A consultant studying Seattle and King County's response to homelessness says high, rising rents are strongly correlated with that community's rise in homelessness -- suggesting that affordable housing, more than any other intervention, is the most important solution for helping people off the streets.
The report by McKinsey & Company was done pro bono for King County's chamber of commerce. It says the private sector would be better served by investing in housing rather than strategies like shelter alone.
The report also found rent hikes, a measure of economic instability, were almost three times more likely to correlate with homelessness as opioid deaths. That's despite the common but mistaken assumption, often driven by visibility, that non-economic factors are more responsible for homelessness.
That rings familiar in Multnomah County, which has balanced an expansion in shelter with steady investments in affordable housing, rent assistance and housing placements.
Housing placements have increased 65 percent since 2013, reaching a record 4,900 in the 2017 fiscal year. The number of people receiving homelessness prevention assistance also has increased dramatically, exceeding more than 6,000 in the last fiscal year.
But affordable housing also remains in short supply here. Oregon Housing and Community Services' housing profile of Multnomah County shows the region short more than 25,000 housing units affordable for households making less than 30 percent of the region's median income.
Among the very similar King County findings spotlighted by McKinsey:
- In King County, as rents climbed, the stock of affordable units fell by 13 percent a year between 2014 and 2016, such that in 2017, some 22,000 households sought help from the county’s homeless services, but only about 8,000 affordable units were available. The homeless population had to compete with higher-income individuals for these units.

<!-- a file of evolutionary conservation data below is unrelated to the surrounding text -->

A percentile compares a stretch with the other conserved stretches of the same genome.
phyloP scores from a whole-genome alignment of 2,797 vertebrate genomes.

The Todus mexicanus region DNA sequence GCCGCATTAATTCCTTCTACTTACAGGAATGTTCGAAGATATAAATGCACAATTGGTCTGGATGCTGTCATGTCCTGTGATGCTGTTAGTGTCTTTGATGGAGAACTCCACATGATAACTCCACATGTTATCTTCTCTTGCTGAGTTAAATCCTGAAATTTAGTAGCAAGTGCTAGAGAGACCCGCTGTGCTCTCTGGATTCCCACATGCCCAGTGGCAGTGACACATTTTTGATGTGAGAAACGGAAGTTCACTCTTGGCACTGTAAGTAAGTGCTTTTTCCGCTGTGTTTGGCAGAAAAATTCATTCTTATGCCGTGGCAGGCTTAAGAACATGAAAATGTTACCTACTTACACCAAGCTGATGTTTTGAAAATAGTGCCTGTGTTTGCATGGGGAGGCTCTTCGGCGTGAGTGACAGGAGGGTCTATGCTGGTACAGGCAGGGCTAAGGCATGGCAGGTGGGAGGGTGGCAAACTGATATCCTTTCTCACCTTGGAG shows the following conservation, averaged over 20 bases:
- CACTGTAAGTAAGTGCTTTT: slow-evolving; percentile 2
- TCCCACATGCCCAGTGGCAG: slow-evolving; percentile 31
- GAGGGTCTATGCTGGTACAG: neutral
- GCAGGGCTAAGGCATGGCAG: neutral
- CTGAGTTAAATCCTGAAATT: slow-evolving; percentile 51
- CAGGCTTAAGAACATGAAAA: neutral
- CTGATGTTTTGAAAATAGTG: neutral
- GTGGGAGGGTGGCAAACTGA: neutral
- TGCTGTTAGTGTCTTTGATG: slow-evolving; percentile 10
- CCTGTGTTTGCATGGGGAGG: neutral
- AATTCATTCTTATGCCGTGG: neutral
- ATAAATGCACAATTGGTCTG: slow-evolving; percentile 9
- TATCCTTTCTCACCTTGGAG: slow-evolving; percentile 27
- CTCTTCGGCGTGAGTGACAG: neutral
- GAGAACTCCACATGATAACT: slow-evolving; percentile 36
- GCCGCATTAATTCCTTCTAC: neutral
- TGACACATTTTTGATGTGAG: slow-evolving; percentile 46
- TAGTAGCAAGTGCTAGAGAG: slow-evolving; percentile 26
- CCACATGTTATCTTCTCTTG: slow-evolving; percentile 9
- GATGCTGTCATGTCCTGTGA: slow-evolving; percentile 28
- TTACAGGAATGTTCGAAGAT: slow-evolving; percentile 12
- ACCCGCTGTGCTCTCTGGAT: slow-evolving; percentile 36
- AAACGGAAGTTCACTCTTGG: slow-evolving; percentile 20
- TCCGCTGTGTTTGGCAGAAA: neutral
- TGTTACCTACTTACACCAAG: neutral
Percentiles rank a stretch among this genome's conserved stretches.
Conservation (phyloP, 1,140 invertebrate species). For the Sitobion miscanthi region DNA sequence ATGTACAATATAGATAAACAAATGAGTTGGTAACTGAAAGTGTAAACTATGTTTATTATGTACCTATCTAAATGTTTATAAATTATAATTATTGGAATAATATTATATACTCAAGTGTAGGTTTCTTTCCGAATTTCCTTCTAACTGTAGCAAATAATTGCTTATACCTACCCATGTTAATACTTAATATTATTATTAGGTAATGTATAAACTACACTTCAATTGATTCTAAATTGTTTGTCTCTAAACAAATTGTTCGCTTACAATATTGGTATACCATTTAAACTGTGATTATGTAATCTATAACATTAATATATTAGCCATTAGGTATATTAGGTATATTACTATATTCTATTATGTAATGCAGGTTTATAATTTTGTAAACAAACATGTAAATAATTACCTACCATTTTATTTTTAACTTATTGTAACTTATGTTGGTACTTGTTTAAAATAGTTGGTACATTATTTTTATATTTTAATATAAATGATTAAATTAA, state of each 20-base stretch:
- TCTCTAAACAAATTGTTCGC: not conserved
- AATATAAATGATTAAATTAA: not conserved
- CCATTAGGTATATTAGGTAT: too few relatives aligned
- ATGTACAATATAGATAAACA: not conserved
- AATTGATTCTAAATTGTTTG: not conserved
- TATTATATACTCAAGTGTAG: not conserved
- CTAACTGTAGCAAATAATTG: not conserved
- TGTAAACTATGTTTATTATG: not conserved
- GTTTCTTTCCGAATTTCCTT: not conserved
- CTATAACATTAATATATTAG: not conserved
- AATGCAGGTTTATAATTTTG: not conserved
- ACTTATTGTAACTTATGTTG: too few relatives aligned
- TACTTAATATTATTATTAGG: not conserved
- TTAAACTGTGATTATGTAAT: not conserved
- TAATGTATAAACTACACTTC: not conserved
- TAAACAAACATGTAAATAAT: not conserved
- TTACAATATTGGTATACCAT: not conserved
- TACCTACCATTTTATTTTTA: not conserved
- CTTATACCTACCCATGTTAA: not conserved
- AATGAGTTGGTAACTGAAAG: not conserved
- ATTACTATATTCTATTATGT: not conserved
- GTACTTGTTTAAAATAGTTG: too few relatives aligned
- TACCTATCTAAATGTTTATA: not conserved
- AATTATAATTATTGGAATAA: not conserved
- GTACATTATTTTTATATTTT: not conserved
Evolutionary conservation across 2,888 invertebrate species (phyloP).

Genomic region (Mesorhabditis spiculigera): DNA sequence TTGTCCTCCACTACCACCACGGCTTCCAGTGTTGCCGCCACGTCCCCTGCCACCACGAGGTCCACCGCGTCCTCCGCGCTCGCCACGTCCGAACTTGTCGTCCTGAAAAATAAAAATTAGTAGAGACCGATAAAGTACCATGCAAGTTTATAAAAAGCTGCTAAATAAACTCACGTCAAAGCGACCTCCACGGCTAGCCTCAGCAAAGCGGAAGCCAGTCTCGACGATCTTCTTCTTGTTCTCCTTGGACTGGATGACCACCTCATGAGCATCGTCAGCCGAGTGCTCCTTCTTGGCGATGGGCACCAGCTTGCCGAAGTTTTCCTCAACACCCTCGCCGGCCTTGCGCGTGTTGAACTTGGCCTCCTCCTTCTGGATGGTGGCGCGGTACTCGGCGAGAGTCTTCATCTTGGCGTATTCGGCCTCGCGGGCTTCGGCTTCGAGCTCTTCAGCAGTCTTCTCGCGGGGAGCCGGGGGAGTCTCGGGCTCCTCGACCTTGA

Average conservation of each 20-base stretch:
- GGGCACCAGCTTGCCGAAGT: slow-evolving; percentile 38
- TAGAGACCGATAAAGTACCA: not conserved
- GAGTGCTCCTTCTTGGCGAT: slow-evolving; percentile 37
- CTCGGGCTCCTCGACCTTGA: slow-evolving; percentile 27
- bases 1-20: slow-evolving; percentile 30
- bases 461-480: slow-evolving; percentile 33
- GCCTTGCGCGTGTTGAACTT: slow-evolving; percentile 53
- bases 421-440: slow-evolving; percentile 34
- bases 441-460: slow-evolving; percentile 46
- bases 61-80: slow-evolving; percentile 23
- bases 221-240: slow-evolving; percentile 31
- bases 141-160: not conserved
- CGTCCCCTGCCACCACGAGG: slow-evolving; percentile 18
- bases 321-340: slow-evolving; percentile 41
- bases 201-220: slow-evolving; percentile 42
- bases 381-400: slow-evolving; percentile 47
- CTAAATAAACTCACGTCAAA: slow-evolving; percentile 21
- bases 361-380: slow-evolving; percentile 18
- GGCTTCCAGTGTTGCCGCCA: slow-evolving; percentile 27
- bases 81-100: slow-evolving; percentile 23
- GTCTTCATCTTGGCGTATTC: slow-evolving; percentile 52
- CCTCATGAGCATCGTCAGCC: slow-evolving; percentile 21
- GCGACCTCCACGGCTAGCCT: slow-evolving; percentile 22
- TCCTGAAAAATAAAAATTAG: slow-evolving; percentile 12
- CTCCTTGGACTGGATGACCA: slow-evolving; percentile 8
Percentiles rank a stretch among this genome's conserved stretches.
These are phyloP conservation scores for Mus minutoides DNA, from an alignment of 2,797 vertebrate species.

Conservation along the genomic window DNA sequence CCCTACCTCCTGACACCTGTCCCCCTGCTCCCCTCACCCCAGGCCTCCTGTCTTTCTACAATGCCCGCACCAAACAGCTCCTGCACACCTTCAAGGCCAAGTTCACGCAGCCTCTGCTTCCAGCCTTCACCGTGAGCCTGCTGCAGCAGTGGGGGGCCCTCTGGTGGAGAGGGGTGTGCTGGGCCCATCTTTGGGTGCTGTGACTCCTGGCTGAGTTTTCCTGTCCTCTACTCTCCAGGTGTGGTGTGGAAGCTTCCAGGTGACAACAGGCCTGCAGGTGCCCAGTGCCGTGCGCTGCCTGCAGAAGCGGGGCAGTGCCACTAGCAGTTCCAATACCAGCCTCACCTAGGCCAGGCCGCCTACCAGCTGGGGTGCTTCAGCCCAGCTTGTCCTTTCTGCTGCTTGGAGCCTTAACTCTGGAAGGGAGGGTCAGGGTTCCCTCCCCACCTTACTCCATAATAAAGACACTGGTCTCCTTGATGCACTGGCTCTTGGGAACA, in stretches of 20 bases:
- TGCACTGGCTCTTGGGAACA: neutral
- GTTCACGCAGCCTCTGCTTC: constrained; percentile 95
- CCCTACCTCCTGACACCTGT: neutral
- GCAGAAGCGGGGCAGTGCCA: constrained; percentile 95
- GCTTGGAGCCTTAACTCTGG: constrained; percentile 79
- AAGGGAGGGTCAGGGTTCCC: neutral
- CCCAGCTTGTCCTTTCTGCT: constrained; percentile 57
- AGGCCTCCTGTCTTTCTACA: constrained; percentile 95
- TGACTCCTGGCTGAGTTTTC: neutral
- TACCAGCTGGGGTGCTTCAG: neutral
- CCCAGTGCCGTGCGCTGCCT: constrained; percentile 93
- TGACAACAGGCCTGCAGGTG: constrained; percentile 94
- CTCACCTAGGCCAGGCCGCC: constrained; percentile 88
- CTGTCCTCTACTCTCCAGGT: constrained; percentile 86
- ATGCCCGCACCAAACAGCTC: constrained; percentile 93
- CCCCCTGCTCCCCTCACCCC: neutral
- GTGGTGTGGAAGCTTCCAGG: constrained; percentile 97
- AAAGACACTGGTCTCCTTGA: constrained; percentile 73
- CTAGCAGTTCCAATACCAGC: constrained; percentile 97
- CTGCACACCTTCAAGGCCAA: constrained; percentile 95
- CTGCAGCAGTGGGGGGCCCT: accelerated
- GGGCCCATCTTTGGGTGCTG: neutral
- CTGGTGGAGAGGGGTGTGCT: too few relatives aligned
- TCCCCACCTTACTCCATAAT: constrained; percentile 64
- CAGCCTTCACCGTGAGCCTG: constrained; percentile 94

- Some corporations keen to alleviate homelessness in their local communities already fund emergency shelters. These are crucial. But they are not a long-term solution. Affordable housing is. Partnerships with local governments to support more of it could therefore be one of the best ways for companies to do more.
The Seattle Times also noted some additional context from McKinsey that may hold lessons for Portland and Multnomah County. Among them, the kind of increased efficiency our system has gained in recent years, after the creation of the Joint Office of Homeless Services and A Home for Everyone, won't come close to matching the impact of adding actual housing.
"Recent improvements in King County’s homelessness-response system have resulted in more exits to housing, increasing by 35 percent between 2016 and last year. But, while helpful, that alone cannot make up for the region’s affordable housing shortage.
"There is a 96 percent statistical correlation between the region’s rent increases and the increase in homelessness, a finding that echoes an analysis by Zillow Research, which found those relationships strong in Seattle, Los Angeles, New York and Washington, D.C.
"McKinsey found the correlation between opioid deaths and homelessness to be far lower, at 34 percent — an indication that, counter to some assumptions, drug use alone isn’t driving the dramatic rise in homelessness here."